Section 7.3. The Digital Circuit-Switched Telephone Network

7.3. The Digital Circuit-Switched Telephone Network

For over a hundred years , telephone networks were exclusively circuit-switched. What this meant was that for every telephone call made, a dedicated connection was established between the two endpoints, with a fixed amount of bandwidth allocated to that circuit. Creating such a network was costly, and where distance was concerned , using that network was costly as well. Although we are all predicting the end of the circuit-switched network, many people still use it every day, and it really does work rather well.

Figure 7-12. Quantized and companded at 5-bit resolution

7.3.1. Circuit Types

In the PSTN, there are many different sizes of circuits serving the various needs of the network. Between the central office and a subscriber, one or more analog circuits , or a few dozen channels delivered over a digital circuit, generally suffice. Between PSTN offices (and with larger customers), fiber- optic circuits are generally used.

7.3.1.1. The humble DS-0, the foundation of it all

Since the standard method of digitizing a telephone call is to record an 8-bit sample 8,000 times per second, we can see that a PCM-encoded telephone circuit will need a bandwidth of 64,000 bps. This 64-kbps channel is referred to as a DS-0 (that's Dee-Ess-Zero). The DS-0 is the fundamental building block of all digital telecommunications circuits.

Even the ubiquitous analog circuit is sampled into a DS-0 as soon as possible. Sometimes this happens where your circuit terminates at the central office, and sometimes well before.

7.3.1.2. T-carrier circuits

The venerable T-1 is one of the more recognized digital telephony terms. A T-1 is a digital circuit consisting of 24 DS-0s multiplexed together into a 1.544-Mbps bit stream. [*] This bit stream is properly defined as a DS-1 . Voice is encoded on a T-1 using the m -law companding algorithm.

[*] The 24 DS-0s use 1.536 Mbps, and the remaining .008 Mbps is used by framing bits.

The European version of the T-1 was developed by the European Conference of Postal and Telecommunications Administrations [ ] (CEPT), and was first referred to as a CEPT-1 . It is now called an E-1 .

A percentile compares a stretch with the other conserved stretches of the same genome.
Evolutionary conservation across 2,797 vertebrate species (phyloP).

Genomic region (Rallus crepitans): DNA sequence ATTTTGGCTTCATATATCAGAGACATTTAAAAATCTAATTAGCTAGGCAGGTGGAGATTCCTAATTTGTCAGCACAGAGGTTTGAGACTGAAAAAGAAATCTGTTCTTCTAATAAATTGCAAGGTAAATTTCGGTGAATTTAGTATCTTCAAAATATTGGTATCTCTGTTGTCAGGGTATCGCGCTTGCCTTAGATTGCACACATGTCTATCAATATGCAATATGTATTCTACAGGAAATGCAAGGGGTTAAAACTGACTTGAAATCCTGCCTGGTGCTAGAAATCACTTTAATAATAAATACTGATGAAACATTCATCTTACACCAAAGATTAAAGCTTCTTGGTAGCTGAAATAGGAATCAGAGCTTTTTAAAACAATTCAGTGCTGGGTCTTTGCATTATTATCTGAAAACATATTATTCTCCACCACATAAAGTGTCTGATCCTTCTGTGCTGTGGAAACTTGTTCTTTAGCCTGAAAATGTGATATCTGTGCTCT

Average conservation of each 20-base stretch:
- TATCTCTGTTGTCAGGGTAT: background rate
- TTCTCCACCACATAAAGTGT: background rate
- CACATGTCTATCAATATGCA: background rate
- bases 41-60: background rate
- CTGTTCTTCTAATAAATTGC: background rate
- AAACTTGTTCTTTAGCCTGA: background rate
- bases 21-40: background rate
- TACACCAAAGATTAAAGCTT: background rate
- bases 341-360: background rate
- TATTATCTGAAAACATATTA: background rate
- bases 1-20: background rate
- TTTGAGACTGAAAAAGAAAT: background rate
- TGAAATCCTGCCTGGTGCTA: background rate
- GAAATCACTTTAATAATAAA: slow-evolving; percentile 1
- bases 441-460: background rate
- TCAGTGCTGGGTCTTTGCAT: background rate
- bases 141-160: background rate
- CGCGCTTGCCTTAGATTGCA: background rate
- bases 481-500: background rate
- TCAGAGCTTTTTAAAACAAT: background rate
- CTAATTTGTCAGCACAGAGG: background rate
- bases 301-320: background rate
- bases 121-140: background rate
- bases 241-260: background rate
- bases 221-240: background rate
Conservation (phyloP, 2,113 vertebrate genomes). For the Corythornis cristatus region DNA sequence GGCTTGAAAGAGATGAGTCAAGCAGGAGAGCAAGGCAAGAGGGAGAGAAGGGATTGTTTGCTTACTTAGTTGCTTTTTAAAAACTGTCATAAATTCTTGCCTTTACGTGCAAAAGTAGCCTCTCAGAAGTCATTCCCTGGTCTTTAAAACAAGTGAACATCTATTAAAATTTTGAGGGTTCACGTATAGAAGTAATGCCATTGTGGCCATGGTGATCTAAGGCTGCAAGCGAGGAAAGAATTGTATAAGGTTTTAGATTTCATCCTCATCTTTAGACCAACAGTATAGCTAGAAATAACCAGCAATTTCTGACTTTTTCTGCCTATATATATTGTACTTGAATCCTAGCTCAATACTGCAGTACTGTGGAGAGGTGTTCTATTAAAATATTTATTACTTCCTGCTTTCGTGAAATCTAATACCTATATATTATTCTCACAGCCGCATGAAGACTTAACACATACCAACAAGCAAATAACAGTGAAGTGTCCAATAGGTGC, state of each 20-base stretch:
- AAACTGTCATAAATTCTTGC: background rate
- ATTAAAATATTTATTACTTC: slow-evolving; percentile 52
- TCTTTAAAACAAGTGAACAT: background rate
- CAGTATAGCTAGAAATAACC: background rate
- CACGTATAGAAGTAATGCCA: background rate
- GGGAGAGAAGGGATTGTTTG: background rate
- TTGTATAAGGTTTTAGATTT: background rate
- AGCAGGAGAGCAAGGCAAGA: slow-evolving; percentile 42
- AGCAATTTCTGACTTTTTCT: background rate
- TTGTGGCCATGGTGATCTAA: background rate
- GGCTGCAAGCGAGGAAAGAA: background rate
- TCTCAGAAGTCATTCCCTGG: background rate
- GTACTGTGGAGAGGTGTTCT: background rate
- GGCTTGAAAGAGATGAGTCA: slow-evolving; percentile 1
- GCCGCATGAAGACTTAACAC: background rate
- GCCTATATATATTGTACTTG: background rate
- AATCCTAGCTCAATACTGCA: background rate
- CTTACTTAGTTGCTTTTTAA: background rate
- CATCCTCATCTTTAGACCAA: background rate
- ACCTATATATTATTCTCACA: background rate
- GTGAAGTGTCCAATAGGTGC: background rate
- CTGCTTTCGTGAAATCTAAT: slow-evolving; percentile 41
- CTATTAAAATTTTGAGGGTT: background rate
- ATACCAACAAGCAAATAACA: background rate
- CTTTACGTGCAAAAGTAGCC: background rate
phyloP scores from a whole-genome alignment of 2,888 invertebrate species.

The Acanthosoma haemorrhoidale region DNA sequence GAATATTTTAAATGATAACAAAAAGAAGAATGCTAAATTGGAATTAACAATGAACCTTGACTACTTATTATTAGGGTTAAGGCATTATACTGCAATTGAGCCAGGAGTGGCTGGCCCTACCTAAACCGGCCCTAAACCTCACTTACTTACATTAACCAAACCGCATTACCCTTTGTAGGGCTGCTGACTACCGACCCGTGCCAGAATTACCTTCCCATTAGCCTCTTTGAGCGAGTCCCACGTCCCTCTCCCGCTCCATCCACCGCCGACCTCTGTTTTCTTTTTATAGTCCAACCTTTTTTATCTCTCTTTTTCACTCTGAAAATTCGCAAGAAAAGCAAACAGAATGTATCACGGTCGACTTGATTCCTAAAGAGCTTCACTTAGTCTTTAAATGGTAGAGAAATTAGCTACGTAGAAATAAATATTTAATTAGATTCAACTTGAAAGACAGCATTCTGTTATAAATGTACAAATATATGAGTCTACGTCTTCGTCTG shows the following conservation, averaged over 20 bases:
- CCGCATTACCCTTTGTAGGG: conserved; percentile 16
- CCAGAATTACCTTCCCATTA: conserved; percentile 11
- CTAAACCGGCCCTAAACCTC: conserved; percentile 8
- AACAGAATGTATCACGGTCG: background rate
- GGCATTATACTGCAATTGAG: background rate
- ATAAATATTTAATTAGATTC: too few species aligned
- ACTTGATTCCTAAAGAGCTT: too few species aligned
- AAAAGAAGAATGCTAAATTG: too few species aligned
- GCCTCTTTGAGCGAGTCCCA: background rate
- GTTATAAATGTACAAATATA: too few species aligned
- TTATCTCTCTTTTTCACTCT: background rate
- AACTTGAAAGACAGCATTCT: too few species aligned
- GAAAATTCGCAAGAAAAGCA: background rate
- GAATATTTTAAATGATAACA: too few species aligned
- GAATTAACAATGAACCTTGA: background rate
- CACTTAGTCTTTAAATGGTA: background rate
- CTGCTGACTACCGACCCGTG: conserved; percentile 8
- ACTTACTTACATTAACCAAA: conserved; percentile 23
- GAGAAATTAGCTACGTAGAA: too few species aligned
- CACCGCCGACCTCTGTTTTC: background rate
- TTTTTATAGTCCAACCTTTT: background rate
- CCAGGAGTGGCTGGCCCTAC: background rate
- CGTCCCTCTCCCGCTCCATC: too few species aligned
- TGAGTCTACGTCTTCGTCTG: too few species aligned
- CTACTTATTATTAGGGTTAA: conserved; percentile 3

[ ] Conf rence Europ enne des Administrations des Postes et des T l communications.

The E-1 is comprised of 32 DS-0s, but the method of PCM encoding is differentE-1s use A-law companding. This means that connecting between an E-1-based network and a T-1-based network will always require a transcoding step. Note that an E-1, although it has 32 channels, is also considered a DS-1 .


The various other T- carriers (T-2, T-3, and T-4) are multiples of the T-1, each based on the humble DS-0. Table 7-2 illustrates the relationships between the different T-carrier circuits .

Table 7-2. T-carrier circuits

Carrier

Equivalent data bitrate

Number of DS-0s

Data bitrate

T-1

24 DS-0s

24

1.544 Mbps

T-2

4 T-1s

96

6.312 Mbps

T-3

7 T-2s

672

44.736 Mbps

T-4

6 T-3s

4032

274.176 Mbps


At densities above T-3, it is very uncommon to see a T-carrier circuit. For these speeds, optical carrier (OC) circuits may be used.

7.3.1.3. SONET and OC circuits

The Synchronous Optical Network (SONET) was developed out of a desire to take the T-carrier system to the next technological level: fiber optics. SONET is based on the bandwidth of a T-3 (44.736Mbps), with a slight overhead making it 51.84 Mbps. This is referred to as an OC-1 or STS-1 . As Table 7-3 shows, all higher-speed OC circuits are multiples of this base rate.

Table 7-3. OC circuits

Carrier

Equivalent data bitrate

Number of DS-0s

Data bitrate